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Running: 3 Factors that Boost Performance and Efficiency

by Cherie Gruenfeld August 18, 2016 3 min read 0 Comments

Running: 3 Factors that Boost Performance and Efficiency

Running is pretty straightforward. You put one foot in front of the other and keep moving, building speed as you go. However, it is evident that running comes easier to some than to others. This is due to a variety of reasons, including age, conditioning, body composition, and—one of the most important factors, all things being equal—technique!

Regardless of whether you’re a natural born runner, there are three key factors that affect your efficiency and performance in running:

  • Turnover rate (how often your feet hit the ground);
  • Stride length (the distance covered between each step); and
  • Ground contact time (time each foot spends in contact with the ground).

1. Turnover Rate

Generally, 90 steps per minute for each foot, or 180 steps if counting both feet, is reviewed as the optimal turnover rate for efficient running. It can take some work and practice to work up to this optimal rate. To improve your technique, there are a few drills that could help.

One that is popular, especially with younger runners, is to think of running on hot coals. This will get your body in the habit of lifting each foot promptly after it hits the ground. If practiced routinely, you will find your turnover rate will naturally improve over time.

Though a bit more thought-intensive, some runners find it helpful to count their steps. Once you hit your stride, take note of the time. After counting 90 steps, glance at the time again to see how your steps per minute stack up. Slowly, start to challenge yourself to beat your last time. Eventually your body will become accustomed to the quicker pace and your average turnover rate will improve.

2. Stride Length

For runners, it is best to strive for the longest stride length possible without overstriding, or stepping down when your foot is too far ahead of your body. Overstriding actually makes running more difficult and puts undue stress on the hips.

To avoid overstriding, try to align your hip directly over your foot as it strikes the ground. This can be difficult to monitor without a running coach, but with a mindful approach, you will prevent any undue stress on your body.

One way a runner can monitor stride length is actually tied to turnover rate. Generally, if you are a seasoned runner, running on neutral terrain, a key signal that you’re  overstriding is that you are unable to maintain the optimal turnover rate of 90 steps per minute. Alternatively, if you are understriding, you’ll be doing more than the prescribed 90 steps per minute. This exercise is very helpful in gauging how to properly align your feet and hips.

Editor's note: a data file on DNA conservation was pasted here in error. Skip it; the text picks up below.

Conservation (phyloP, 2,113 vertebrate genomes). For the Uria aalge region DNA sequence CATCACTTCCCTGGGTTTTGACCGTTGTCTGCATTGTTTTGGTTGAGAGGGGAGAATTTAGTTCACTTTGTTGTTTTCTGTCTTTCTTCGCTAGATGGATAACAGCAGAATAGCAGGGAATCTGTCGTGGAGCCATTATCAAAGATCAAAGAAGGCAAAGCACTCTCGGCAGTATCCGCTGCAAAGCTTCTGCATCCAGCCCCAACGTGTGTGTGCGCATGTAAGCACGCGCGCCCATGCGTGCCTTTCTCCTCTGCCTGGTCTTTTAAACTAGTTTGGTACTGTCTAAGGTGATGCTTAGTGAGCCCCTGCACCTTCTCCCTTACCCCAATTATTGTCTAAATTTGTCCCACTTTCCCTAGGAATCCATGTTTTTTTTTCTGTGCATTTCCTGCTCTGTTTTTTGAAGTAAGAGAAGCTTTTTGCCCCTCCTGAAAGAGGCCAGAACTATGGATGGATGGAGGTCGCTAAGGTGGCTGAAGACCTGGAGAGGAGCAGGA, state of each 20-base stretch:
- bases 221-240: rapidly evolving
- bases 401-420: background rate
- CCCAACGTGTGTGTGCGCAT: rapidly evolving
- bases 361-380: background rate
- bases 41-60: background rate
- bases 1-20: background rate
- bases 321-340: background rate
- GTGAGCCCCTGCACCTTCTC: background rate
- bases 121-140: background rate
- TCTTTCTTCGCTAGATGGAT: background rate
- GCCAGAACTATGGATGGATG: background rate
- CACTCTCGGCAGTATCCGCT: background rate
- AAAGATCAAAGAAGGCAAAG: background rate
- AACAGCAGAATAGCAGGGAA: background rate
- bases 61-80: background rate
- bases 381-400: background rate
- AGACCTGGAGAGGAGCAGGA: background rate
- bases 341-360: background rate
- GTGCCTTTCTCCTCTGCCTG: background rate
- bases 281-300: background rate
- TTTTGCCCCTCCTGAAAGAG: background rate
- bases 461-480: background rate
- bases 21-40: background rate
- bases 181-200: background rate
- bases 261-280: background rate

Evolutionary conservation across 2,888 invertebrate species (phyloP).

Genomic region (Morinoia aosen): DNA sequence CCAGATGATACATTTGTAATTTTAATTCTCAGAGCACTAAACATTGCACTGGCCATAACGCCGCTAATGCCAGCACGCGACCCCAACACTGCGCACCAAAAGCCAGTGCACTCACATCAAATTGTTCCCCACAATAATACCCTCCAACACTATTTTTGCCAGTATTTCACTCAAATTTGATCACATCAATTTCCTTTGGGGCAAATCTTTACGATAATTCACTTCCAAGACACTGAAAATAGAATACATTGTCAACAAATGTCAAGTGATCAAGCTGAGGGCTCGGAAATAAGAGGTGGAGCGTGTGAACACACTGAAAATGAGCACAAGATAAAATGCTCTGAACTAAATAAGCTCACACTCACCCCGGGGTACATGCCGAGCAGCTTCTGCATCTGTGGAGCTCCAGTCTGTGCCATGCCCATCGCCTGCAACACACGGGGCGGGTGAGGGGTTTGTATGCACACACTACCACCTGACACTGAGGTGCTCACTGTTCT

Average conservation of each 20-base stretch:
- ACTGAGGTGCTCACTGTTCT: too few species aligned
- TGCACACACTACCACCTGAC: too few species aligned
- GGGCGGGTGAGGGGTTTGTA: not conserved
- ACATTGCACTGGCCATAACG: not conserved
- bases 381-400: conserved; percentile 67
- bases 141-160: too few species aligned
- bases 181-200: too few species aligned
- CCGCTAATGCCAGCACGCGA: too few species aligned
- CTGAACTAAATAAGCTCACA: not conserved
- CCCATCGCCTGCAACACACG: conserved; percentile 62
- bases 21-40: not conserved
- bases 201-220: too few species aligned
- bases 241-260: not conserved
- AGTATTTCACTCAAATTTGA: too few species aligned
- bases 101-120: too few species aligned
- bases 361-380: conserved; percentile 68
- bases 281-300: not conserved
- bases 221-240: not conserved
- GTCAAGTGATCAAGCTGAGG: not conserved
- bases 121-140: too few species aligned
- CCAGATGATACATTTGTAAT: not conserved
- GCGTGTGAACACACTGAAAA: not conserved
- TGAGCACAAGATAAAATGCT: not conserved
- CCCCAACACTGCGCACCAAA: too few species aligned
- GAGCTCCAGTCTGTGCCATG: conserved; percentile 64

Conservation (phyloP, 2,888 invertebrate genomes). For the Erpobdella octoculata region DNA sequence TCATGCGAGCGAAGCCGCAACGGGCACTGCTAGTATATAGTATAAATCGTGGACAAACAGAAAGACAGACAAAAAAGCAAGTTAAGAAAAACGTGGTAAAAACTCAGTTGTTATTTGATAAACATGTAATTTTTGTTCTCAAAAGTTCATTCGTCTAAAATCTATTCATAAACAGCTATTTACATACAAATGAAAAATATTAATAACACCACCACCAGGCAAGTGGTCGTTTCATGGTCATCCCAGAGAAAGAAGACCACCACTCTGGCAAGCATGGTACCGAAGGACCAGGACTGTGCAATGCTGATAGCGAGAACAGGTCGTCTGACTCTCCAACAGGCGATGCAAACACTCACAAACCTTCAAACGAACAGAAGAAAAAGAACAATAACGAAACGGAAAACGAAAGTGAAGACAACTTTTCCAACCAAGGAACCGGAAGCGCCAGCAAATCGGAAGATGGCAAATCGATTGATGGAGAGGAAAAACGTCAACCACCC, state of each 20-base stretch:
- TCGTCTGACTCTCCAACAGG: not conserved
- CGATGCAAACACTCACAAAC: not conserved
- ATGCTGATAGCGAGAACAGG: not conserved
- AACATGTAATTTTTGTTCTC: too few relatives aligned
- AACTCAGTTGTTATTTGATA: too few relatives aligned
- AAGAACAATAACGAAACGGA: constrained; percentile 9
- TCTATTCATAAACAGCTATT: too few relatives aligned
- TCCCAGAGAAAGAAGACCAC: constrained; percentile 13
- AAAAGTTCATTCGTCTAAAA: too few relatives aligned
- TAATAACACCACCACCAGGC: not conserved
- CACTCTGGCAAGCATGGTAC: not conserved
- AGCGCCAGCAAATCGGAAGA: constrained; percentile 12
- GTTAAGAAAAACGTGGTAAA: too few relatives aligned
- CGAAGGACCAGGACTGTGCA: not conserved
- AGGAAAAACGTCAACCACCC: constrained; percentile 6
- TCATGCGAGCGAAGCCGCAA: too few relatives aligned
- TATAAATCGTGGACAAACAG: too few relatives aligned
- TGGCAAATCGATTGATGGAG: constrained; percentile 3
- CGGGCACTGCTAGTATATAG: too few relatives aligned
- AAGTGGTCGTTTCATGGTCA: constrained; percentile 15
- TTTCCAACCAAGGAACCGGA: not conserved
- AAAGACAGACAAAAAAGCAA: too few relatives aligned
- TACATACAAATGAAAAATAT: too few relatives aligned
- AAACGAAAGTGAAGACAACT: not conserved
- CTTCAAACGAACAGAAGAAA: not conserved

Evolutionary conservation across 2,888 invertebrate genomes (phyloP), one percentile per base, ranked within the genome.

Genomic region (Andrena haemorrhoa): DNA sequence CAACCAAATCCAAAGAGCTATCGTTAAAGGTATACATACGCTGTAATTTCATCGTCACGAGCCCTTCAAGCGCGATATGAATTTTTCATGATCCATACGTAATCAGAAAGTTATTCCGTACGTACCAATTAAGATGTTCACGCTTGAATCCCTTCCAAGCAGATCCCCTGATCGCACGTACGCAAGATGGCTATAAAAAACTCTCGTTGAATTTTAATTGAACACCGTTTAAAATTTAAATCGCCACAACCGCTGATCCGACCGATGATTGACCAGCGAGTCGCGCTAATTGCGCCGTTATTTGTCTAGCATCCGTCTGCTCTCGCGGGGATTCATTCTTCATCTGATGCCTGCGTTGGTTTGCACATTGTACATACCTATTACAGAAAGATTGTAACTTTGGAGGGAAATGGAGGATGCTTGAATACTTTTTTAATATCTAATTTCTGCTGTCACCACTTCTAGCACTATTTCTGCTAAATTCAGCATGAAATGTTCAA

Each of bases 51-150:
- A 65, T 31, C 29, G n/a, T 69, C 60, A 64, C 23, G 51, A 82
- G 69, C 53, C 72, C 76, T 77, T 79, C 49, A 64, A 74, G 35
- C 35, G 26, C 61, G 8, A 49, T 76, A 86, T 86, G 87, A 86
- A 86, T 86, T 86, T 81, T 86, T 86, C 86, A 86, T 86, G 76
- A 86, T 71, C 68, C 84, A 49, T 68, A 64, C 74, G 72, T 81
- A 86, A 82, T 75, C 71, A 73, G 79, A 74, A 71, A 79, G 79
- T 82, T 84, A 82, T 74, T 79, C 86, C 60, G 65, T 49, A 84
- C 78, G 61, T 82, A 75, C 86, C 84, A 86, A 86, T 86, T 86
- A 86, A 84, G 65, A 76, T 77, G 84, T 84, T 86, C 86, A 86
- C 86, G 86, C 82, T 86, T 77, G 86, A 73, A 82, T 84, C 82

3. Ground Contact Time

Ground contact time is another important component of your running technique. The goal for efficient running is to maintain a consistently high turnover rate while maximizing your stride length and minimizing your time on the ground.

Minimizing your ground contact time limits the amount of friction caused between your feet and the ground, allowing you to move faster. Optimal ground contact time is about a tenth of a second. When considering the amount of force needed to propel your body forward with only a tenth of a second to take off, you can understand why runners have strong legs!

Keep in mind that, due to a variety of factors, running will always come easier to some, but everyone can improve his/her run if they are committed to it. And don’t forget—fluids are vital when running! Never run more than 30 minutes without replenishing your fluids.

To boost hydration after your run, try incorporating Kaqun Water™ into your routine. Kaqun water is fortified with liquid oxygen. The oxygen in Kaqun water penetrates the mucous membranes of the stomach and gastrointestinal tract, and then penetrates the tissues. This process occurs quickly, reducing mental and physical fatigue within a short period of time.*

These statements have not been evaluated by the FDA. This product is not intended to diagnose, treat, cure, or prevent any disease.

Cherie Gruenfeld
Cherie Gruenfeld

Sixteen Ironman Age Group Wins Worldwide Nine-time World #1-ranked Amateur Ironman Triathlete. 2000 WTC Female Age Grouper of the Year 2001, 2007 USA Triathlon Female Grandmaster of the Year. Multiple-time USAT All-American Team (#1 Rank) "Everyday Champion" featured on Wheaties Energy Crunch cereal box. “My first triathlon was a Half IM in ’92 which qualified me for the IM World Championships in Kona. In ’92 in lived in Santa Monica, but now live in the Palm Springs desert with my husband, Lee, who is my biggest fan and supporter. He also writes and takes photos for the World Triathlon Corporation at many of my races. At the end of 2015, I announced my retirement from Ironman racing and am now focusing on 70.3s. My 2016 goal is to win the 70.3 World title in the W70-74 and setting a new course record.” For more information: http://www.cheriegruenfeld.com/



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